Back in 2016, the Financial Accounting Standards Board issued a new accounting standard. Analysis of the financial crisis of 2007-2008 made it clear that the old Allowance for Loan and Lease Losses (ALLL) model had helped to exacerbate the crisis, as it relied on losses that were incurred but not realized. The declining economic outlook had not been considered when calculating anticipated losses, and thus reserve levels were not adjusted nearly as quickly as they should have been.
The goal of the new Current Expected Credit Losses (CECL) model is to ensure that losses on loans, securities, investments, and other financial instruments are recorded in a timelier fashion. This is to ensure that necessary adjustments are made to reserves before circumstances reach a crisis point.
Public businesses which file with the FEC will have to start applying the CECL model to their loan loss reserving in 2020. Other public companies will have to implement the model in 2021, while private and nonprofit companies have until 2022.
Many financial institutions, particularly smaller lenders, have voiced concerns as to the impact that the CECL model will have on their operations and ability to lend.
Even large banks are uncertain as to whether they are prepared for CECL, and worry that they may have their hands tied even during periods of economic growth.
Adoption of CECL requires lending institutions to continually forecast economic conditions and act accordingly. Some large lenders currently believe that during periods of growth, this will not present an issue. But banks are sounding the alarm that when conditions become more muddled, accurately forecasting the future is difficult at best. Historically, economic forecasts do not have a great track record.
Big lenders have indicated that forecast models may indicate periods of recovery lasting longer than what actually plays out. Banks may be forced to rein in loans even when the economy has already begun to bounce back from a downturn, and end up stifling and slowing recovery.
But nobody seems to know exactly what to expect, particularly because of the increased amount of data necessary to operate under the CECL model. A 2019 lender survey found that fewer than half of financial institutions were confident that they had collected the data necessary to successfully implement CECL, and seven SEC registrants were unsure as to whether they had the data needed to accurately estimate losses.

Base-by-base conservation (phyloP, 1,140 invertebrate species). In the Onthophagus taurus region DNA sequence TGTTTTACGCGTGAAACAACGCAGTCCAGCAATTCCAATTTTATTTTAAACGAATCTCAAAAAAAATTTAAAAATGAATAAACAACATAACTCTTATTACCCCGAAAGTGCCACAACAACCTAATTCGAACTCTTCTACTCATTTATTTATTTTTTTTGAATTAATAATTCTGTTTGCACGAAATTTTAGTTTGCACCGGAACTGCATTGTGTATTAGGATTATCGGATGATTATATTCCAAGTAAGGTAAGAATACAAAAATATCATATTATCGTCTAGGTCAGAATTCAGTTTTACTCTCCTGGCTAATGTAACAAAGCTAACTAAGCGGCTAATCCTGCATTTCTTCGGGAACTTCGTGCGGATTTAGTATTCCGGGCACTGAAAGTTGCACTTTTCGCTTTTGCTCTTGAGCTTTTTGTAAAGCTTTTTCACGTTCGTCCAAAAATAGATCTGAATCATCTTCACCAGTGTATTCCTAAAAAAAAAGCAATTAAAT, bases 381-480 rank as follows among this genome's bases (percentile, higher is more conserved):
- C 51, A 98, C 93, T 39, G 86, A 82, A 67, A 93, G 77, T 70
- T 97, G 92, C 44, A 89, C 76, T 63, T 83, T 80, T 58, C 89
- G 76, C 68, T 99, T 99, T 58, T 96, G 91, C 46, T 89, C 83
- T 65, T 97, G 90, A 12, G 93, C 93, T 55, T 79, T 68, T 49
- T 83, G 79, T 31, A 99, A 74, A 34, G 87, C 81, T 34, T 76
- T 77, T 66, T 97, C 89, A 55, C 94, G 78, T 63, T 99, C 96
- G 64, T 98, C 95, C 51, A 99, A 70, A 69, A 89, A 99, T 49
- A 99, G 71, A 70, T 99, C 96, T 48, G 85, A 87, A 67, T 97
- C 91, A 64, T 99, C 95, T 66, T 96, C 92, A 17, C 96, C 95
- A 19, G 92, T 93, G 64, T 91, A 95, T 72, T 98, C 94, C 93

Based on preliminary data, some very large institutions have expressed concerns that they will have to significantly increase their holdings. JPMorgan Chase CFO Marianne Lake estimated that the institution will have to increase their reserves by $5 billion, or 35%, on the day CECL is implemented.
Thus, it would be unsurprising if some very large lenders pull back on loans in the short term as they’re confronted by the sticker shock of their reserve increases, and opt to tighten their finances up.
Community lenders of various stripes are even more behind the 8-ball in terms of preparation and expectations, while efforts at slowing implementation seem doomed to fail.
In an article on the challenges posed to community banks and credit unions by CECL, a writer for OTC Markets noted that, “Many community banks still find themselves rushing to clarify their course of action for CECL implementation. Although many iterations of FASB text and timelines are available, very little exists in the form of practical guidance.”
Because of the relative dearth of guidance, Democratic and Republican lawmakers in the House introduced H.R. 3182, “CECL Consumer Impact and Study Bill of 2019,” which would halt the enactment of the new standard until an impact study could be performed. However, there is little sign that the House will act on it, and the divided nature of Congress makes it relatively unlikely that the bill or an alternative could clear both branches. Two prior bills designed to slow CECL have died on the vine after being introduced. At this point, it seems likely that the current schedule for enacting the CECL will play out.
OTC Markets has warned that some of the fear expressed by community lenders may be exaggerated:
Smaller community banks, regulators, auditors, and bankers actually share a common desire for a simple CECL implementation. Regulators are not seeking an exhaustive or complex model, but rather a practical model supported by sound assumptions.
The takeaway is that small lenders may believe that the requirements being imposed on them are much more comprehensive and stringent than they actually are. But obviously, it’s difficult for such lenders to feel calm and collected as the clock is ticking down.
It seems likely that in the coming months, smaller lenders will be carefully watching the big banks and financial institutions subject to CECL beginning January 1st, 2020. If big institutions prove to be unprepared, or have to tighten their belts, then expect smaller lenders to be extremely cautious when it comes to making loans in the months ahead. Individuals and small businesses with less than sterling credit reports may struggle to secure financing.